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Volunteers 1870 (page 3)

The organization had worked quickly. We took only sturdy young workers, looking resolute and having good certificates; they were mainly mineworkers or mine carpenters, all of them alert people, strong, decided, accustomed to often face up death and to fight with it. In the course of my life, I saw many of these classes of people which one calls mine workers and seamen and one can say they are connected by numerous features of likeness: the same bravery, the same ingenuity, dedication; as for physical qualities the same sober temperament, knowing how to defy climate's fatigues and works.

I had at first to create four companies but as events rushed I decided that we would go on the war pass as soon as two companies only would be formed. Besides my second about whom I spoke, my other officers were also all engineers accustomed to lead the men from mines and factories. As for as my non commissioned officers they still were sub-engineers or supervisors of works. This is a class that one has not enough revealed and the most of during the war; these young people formed however officers' best frame that one could find then in the civil element, either for the special weapons, or to show to their colleagues how one speaks to the men to make them obey and obey cheerfully. Unfortunately, one too often preferred, on the contrary, to these already formed subjects, people of office, pen fellows or idle people who, chosen in the ranks of " classe bourgeoise," still had all the defects of the "bourgeois éducation": love and custom of physical prosperity, disdain of military honors and, what is still worse, indifference or skepticism for patriotic feelings..."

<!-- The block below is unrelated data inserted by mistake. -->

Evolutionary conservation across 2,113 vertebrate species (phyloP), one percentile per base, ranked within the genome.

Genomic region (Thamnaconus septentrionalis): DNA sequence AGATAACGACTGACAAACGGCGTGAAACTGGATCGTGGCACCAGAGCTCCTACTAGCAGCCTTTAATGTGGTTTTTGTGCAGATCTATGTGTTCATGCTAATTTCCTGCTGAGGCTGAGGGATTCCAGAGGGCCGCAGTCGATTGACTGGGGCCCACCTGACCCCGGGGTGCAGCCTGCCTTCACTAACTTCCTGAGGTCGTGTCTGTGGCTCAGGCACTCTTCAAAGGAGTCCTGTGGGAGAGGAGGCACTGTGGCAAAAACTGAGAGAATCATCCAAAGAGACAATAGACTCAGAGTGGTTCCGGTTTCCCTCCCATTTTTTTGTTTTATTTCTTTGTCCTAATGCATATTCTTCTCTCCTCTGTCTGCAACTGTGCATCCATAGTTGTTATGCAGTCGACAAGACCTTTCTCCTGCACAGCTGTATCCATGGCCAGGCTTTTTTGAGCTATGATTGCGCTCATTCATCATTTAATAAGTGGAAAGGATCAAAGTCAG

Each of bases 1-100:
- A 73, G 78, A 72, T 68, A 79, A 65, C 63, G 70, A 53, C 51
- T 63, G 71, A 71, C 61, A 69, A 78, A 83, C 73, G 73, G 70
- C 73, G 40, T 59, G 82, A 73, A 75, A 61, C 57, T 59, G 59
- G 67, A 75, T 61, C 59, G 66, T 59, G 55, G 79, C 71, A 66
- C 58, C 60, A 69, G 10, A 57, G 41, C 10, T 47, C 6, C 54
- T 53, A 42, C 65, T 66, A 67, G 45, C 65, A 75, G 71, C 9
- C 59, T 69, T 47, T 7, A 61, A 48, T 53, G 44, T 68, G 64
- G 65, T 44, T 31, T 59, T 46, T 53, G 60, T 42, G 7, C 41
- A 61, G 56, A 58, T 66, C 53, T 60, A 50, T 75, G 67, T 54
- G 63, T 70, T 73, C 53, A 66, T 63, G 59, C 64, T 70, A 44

The stories of this campaign are scattered with critical notes concerning the incompetence of the generals, the lack of preparation, the opposition Paris - Province and the fatal political involvement of such or such dignitaries and especially the way that military and human disasters, which were to mourn for, could have been avoided. I am going to give punctual examples extracted from the work itself. One finds this type of comments in textbooks and current historic works. No sooner reorganized had Mac-Mahon tried to combine with the army of Metz; he took offensive with a discouraged troop of which defeat increased indiscipline; it is in these conditions that this general came to himself between the hammer and the anvil; every step which he made forward moved him closer to an evident disaster.

The Prussians, for their part, lost then an enormous advantage for, if they had taken the road of Paris following our fugitives, we should assume that, in the state of discouragement and disorganization where they would have found the capital, they would have entered it meeting no resistance. But this huge mistake of the Prussian generals was in a sense repaired by the plan, which adopted Mac-Mahon to operate his connection with Bazaine. The leader of the army of Chalons might know that the Crown prince walked to him with impressive arm forces, which, besides, was the huge vanguard of a series of columns which was spread up to the chains of Vosges, occupying the main roads. Could a general of the experience of Mac-Mahon suppose that an army improvised as was his army be ever able to execute the extraordinary march, which the necessity of the plan required absolutely?

This project seemed so insane on behalf of a renowned warrior that one supposed (with good reason maybe) it had been imposed by Napoleon III who, doubtless, preferred all the disasters rather than withdraw to Paris which he seemed to be afraid of, at that time, more than Crown prince's troops. If that's how it is, in which degree of lowness had fallen this sovereign… (the influence of politics on this march of general Mac-Mahon seems today demonstrated) Somewhere else: It is not for me to criticize a general who had shown proofs of capacity but it is allowed to say that, in these circumstances, (siege of Paris) general Trochu was not stimulated with this patriotic flame which devours all the obstacles and places spirit above all the difficulties: the slogan was not what it had to be: " to save the country or death " Oh, if he had had in the service of this noble cause the wild energy of particular leaders of the Commune!"

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